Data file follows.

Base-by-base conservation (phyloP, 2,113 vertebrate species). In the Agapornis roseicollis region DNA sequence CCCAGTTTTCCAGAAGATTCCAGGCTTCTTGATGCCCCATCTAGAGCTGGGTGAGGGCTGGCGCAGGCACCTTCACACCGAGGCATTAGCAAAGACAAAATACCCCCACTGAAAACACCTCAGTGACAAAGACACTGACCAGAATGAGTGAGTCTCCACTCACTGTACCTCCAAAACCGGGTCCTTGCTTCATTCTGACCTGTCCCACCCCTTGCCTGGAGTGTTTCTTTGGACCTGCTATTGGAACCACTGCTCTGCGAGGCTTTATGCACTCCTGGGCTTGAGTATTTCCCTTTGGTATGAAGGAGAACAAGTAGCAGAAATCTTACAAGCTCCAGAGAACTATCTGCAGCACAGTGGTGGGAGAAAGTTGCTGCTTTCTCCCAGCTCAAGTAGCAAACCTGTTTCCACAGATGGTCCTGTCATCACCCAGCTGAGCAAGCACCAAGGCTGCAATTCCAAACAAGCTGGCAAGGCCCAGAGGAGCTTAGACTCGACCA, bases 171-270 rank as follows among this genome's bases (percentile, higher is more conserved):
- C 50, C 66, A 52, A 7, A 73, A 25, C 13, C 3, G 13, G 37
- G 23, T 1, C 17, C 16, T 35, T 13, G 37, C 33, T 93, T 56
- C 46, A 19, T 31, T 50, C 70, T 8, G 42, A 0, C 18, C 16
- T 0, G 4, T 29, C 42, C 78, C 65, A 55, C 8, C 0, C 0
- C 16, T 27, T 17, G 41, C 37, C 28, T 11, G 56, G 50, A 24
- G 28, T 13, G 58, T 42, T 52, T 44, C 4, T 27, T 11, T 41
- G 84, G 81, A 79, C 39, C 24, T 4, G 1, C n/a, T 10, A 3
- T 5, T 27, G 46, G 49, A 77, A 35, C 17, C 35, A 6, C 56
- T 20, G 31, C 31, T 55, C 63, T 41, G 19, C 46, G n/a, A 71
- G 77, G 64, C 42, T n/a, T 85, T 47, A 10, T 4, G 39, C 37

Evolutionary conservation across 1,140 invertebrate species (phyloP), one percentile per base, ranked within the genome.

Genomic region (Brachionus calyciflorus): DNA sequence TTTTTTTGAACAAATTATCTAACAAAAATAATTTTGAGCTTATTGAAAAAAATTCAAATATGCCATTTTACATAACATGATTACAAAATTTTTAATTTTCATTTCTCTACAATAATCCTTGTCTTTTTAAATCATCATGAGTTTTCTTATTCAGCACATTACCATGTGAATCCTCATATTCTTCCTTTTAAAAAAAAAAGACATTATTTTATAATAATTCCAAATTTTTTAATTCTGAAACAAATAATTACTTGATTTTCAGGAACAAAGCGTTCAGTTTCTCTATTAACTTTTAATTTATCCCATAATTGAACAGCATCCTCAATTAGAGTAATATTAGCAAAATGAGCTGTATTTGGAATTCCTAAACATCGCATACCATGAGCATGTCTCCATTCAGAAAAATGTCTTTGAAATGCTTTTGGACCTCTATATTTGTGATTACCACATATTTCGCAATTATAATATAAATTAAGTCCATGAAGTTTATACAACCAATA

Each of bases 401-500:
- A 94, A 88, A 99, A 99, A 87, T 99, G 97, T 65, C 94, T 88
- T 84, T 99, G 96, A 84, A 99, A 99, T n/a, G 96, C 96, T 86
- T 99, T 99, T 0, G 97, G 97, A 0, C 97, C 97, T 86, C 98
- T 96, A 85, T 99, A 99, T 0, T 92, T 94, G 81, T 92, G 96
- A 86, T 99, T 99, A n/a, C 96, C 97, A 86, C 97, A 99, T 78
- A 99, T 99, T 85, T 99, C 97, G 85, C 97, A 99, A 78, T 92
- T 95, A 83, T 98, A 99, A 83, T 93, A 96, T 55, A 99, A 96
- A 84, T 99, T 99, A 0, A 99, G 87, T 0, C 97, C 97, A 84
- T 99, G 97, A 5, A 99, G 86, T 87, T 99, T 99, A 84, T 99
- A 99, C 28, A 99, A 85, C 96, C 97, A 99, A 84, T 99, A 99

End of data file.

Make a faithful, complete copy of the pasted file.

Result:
Base-by-base conservation (phyloP, 2,113 vertebrate species). In the Agapornis roseicollis region DNA sequence CCCAGTTTTCCAGAAGATTCCAGGCTTCTTGATGCCCCATCTAGAGCTGGGTGAGGGCTGGCGCAGGCACCTTCACACCGAGGCATTAGCAAAGACAAAATACCCCCACTGAAAACACCTCAGTGACAAAGACACTGACCAGAATGAGTGAGTCTCCACTCACTGTACCTCCAAAACCGGGTCCTTGCTTCATTCTGACCTGTCCCACCCCTTGCCTGGAGTGTTTCTTTGGACCTGCTATTGGAACCACTGCTCTGCGAGGCTTTATGCACTCCTGGGCTTGAGTATTTCCCTTTGGTATGAAGGAGAACAAGTAGCAGAAATCTTACAAGCTCCAGAGAACTATCTGCAGCACAGTGGTGGGAGAAAGTTGCTGCTTTCTCCCAGCTCAAGTAGCAAACCTGTTTCCACAGATGGTCCTGTCATCACCCAGCTGAGCAAGCACCAAGGCTGCAATTCCAAACAAGCTGGCAAGGCCCAGAGGAGCTTAGACTCGACCA, bases 171-270 rank as follows among this genome's bases (percentile, higher is more conserved):
- C 50, C 66, A 52, A 7, A 73, A 25, C 13, C 3, G 13, G 37
- G 23, T 1, C 17, C 16, T 35, T 13, G 37, C 33, T 93, T 56
- C 46, A 19, T 31, T 50, C 70, T 8, G 42, A 0, C 18, C 16
- T 0, G 4, T 29, C 42, C 78, C 65, A 55, C 8, C 0, C 0
- C 16, T 27, T 17, G 41, C 37, C 28, T 11, G 56, G 50, A 24
- G 28, T 13, G 58, T 42, T 52, T 44, C 4, T 27, T 11, T 41
- G 84, G 81, A 79, C 39, C 24, T 4, G 1, C n/a, T 10, A 3
- T 5, T 27, G 46, G 49, A 77, A 35, C 17, C 35, A 6, C 56
- T 20, G 31, C 31, T 55, C 63, T 41, G 19, C 46, G n/a, A 71
- G 77, G 64, C 42, T n/a, T 85, T 47, A 10, T 4, G 39, C 37

Evolutionary conservation across 1,140 invertebrate species (phyloP), one percentile per base, ranked within the genome.

Genomic region (Brachionus calyciflorus): DNA sequence TTTTTTTGAACAAATTATCTAACAAAAATAATTTTGAGCTTATTGAAAAAAATTCAAATATGCCATTTTACATAACATGATTACAAAATTTTTAATTTTCATTTCTCTACAATAATCCTTGTCTTTTTAAATCATCATGAGTTTTCTTATTCAGCACATTACCATGTGAATCCTCATATTCTTCCTTTTAAAAAAAAAAGACATTATTTTATAATAATTCCAAATTTTTTAATTCTGAAACAAATAATTACTTGATTTTCAGGAACAAAGCGTTCAGTTTCTCTATTAACTTTTAATTTATCCCATAATTGAACAGCATCCTCAATTAGAGTAATATTAGCAAAATGAGCTGTATTTGGAATTCCTAAACATCGCATACCATGAGCATGTCTCCATTCAGAAAAATGTCTTTGAAATGCTTTTGGACCTCTATATTTGTGATTACCACATATTTCGCAATTATAATATAAATTAAGTCCATGAAGTTTATACAACCAATA

Each of bases 401-500:
- A 94, A 88, A 99, A 99, A 87, T 99, G 97, T 65, C 94, T 88
- T 84, T 99, G 96, A 84, A 99, A 99, T n/a, G 96, C 96, T 86
- T 99, T 99, T 0, G 97, G 97, A 0, C 97, C 97, T 86, C 98
- T 96, A 85, T 99, A 99, T 0, T 92, T 94, G 81, T 92, G 96
- A 86, T 99, T 99, A n/a, C 96, C 97, A 86, C 97, A 99, T 78
- A 99, T 99, T 85, T 99, C 97, G 85, C 97, A 99, A 78, T 92
- T 95, A 83, T 98, A 99, A 83, T 93, A 96, T 55, A 99, A 96
- A 84, T 99, T 99, A 0, A 99, G 87, T 0, C 97, C 97, A 84
- T 99, G 97, A 5, A 99, G 86, T 87, T 99, T 99, A 84, T 99
- A 99, C 28, A 99, A 85, C 96, C 97, A 99, A 84, T 99, A 99